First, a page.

Last Tuesday morning, I went down to our basement to grab my cyclocross bike and ride to my office. Commuting to work on a bike is my heaven. It’s a way for me to get into the day and ready myself for whatever will cross my desk in the course of a day, but on this morning, I would be woken to a rude awakening. I knew rain storms pelted us the night before, but as I opened the crawl space door and turned on the overhead light in order to retrieve my bike, my heart sunk. I saw a half dozen Rubbermaid Roughneck tubs turned upside down and tossed about the floor of our basement. I knew immediately what happened. We were flooded.
As I walked closer to the upheaval, regret was beginning to sink in. Six weeks prior, I unstacked these tubs, which was my undoing. Had I left them stacked, they would have survived 8 inches of water and never tipped over. I would have escaped losing a chunk of my bachelorhood rock n’ roll memorabilia, including the last five tours worth of U2 programs. I was upset, but I couldn’t let it get the best of me. I had to find resolve and get to work. I ditched the idea of riding my cross bike. Instead, I returned upstairs and pulled my wife from her slumber in order to show her the devastation.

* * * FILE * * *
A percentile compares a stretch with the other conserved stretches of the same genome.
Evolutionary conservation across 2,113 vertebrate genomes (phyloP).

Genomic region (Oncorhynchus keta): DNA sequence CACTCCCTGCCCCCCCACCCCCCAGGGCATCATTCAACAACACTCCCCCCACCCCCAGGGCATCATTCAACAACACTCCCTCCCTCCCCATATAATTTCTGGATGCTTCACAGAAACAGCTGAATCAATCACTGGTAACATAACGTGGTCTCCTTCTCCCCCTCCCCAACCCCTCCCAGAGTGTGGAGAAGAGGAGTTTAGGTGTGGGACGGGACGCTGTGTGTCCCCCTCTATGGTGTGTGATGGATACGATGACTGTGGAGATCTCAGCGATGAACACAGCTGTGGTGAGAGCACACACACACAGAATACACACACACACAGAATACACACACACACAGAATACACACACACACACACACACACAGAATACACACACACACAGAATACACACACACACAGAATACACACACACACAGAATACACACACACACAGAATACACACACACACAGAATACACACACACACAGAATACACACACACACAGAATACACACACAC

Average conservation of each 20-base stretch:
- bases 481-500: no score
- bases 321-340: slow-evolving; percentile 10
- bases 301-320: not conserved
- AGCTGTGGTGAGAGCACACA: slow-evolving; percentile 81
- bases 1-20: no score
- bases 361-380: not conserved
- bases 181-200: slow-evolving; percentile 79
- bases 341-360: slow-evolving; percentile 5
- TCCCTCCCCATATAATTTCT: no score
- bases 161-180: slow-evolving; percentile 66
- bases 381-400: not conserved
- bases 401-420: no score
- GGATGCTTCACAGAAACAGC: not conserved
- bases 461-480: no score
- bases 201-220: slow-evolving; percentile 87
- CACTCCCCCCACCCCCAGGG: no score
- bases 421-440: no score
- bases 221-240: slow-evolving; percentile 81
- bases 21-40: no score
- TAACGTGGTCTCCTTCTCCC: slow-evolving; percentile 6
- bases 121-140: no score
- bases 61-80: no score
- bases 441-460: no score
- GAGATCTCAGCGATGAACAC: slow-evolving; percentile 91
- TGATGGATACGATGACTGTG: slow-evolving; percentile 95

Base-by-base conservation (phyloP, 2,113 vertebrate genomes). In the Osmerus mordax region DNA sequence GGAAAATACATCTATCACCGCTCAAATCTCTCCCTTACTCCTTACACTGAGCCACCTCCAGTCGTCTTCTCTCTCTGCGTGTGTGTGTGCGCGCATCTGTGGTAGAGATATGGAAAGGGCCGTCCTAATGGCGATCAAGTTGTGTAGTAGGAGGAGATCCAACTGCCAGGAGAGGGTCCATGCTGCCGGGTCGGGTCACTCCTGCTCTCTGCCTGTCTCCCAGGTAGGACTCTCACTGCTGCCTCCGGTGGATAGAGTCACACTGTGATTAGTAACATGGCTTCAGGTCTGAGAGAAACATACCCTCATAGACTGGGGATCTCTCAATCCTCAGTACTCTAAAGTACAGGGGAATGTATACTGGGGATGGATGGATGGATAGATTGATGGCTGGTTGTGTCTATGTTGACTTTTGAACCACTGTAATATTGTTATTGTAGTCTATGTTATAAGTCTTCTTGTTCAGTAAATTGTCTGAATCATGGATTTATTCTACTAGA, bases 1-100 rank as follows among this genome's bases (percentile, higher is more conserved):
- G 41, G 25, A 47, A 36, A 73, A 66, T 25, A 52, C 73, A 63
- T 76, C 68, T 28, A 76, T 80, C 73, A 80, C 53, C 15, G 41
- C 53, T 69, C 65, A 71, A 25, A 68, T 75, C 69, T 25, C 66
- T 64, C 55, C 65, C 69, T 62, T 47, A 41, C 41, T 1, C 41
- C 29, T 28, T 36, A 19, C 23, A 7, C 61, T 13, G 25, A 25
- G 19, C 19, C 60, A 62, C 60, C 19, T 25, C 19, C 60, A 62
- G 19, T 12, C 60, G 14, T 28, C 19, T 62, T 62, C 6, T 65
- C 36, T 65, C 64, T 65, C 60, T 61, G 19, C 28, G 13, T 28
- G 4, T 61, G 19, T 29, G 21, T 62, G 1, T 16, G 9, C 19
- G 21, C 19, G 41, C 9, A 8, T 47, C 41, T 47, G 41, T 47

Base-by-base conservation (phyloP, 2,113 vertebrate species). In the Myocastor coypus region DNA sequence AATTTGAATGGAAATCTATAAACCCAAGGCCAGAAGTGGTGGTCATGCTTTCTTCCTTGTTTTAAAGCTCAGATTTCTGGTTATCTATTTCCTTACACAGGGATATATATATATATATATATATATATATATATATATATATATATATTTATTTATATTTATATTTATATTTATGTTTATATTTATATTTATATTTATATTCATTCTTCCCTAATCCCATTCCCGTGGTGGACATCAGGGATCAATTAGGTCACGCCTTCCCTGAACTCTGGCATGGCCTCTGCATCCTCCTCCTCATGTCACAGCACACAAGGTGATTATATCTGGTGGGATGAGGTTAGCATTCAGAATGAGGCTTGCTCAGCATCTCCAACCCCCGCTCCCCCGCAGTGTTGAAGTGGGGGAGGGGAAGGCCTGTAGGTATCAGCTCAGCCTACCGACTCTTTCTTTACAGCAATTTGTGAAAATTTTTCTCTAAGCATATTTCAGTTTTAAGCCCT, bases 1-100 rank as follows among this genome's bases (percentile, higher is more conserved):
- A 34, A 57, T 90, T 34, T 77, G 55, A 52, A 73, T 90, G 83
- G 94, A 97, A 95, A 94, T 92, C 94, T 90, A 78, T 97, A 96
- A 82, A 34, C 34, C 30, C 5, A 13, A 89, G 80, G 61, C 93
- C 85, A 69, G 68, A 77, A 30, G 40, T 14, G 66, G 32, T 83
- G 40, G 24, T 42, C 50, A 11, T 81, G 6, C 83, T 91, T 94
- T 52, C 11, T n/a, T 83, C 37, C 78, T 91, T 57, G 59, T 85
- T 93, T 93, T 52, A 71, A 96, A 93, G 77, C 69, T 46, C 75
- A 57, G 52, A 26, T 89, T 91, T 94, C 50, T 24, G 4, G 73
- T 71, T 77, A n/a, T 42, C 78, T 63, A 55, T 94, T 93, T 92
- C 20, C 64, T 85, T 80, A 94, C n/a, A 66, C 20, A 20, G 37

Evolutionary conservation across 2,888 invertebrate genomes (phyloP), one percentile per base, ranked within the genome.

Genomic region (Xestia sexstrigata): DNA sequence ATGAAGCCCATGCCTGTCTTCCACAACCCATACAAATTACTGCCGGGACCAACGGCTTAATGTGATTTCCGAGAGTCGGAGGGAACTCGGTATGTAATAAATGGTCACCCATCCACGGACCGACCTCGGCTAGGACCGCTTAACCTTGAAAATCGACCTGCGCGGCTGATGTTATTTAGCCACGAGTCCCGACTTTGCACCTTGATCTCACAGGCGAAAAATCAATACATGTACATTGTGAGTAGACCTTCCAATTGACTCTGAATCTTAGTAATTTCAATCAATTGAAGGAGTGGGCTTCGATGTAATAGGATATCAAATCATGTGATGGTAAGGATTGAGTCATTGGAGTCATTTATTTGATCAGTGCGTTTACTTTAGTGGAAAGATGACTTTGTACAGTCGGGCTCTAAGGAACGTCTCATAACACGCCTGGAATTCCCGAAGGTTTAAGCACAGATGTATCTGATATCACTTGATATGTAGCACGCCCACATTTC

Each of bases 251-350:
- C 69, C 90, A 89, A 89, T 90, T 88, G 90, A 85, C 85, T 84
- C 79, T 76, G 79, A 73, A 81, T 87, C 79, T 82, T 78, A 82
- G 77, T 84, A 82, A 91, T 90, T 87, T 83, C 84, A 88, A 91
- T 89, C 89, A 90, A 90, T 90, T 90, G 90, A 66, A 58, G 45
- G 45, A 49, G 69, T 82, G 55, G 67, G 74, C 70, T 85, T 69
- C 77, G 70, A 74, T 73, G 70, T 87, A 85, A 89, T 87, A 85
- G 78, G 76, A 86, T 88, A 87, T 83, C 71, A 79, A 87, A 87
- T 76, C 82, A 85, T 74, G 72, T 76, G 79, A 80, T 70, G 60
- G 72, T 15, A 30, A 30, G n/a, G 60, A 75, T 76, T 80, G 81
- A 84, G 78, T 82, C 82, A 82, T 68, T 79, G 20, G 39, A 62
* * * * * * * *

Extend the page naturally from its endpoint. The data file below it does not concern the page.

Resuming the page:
In my heart, I knew no one could take my U2 memories away from me. Yes, I was heartbroken, but I had to press on. My wife reminded me, as I headed to our front door with my messenger bag over my back that things would be okay. She was right. I had written a book about all great things U2 in life and my work would stand the test of time. It gave me the lift I needed in order to get out the door, but of course, I was unable to contain my guilt or sorrow. When I reached my office, I broke down. My emotions caught up to me and I could not stop the tears. I was clearly upset, but I had to stay focused.
Upon my return home, I went to face the devastation and grabbed whatever I could salvage. Luckily, I contacted a library archivist who told me how to ensure what was salvageable could be saved. Unfortunately, the glossy pubs had to be tossed, but the Zoo T.V. programs survived. Achtung Baby was a life changing album for me and a lot of other U2 fans. The person behind the mixing of this U2 masterpiece is Mark Ellis, otherwise know as Flood. The irony here is that a natural flood took away a lot of my U2 collection, but it took a Flood to bring U2 to me. As engineer of U2’s sound, Mark brought U2 to the forefront of music with their epic album The Joshua Tree, followed by Achtung Baby.
When an album of such stature as The Joshua Tree comes in your life, it’s life changing. Especially when you need something to hang onto that’s stable. Being in college and deciding life’s path can have its moments, but with U2 in your Walkman, you feel safe. Thanks to Mark Ellis, his Flood stills survives within me. For that, we can all be thankful.The loss of the physical can be replaced at some moment in time, but it’s the memories that cannot be erased.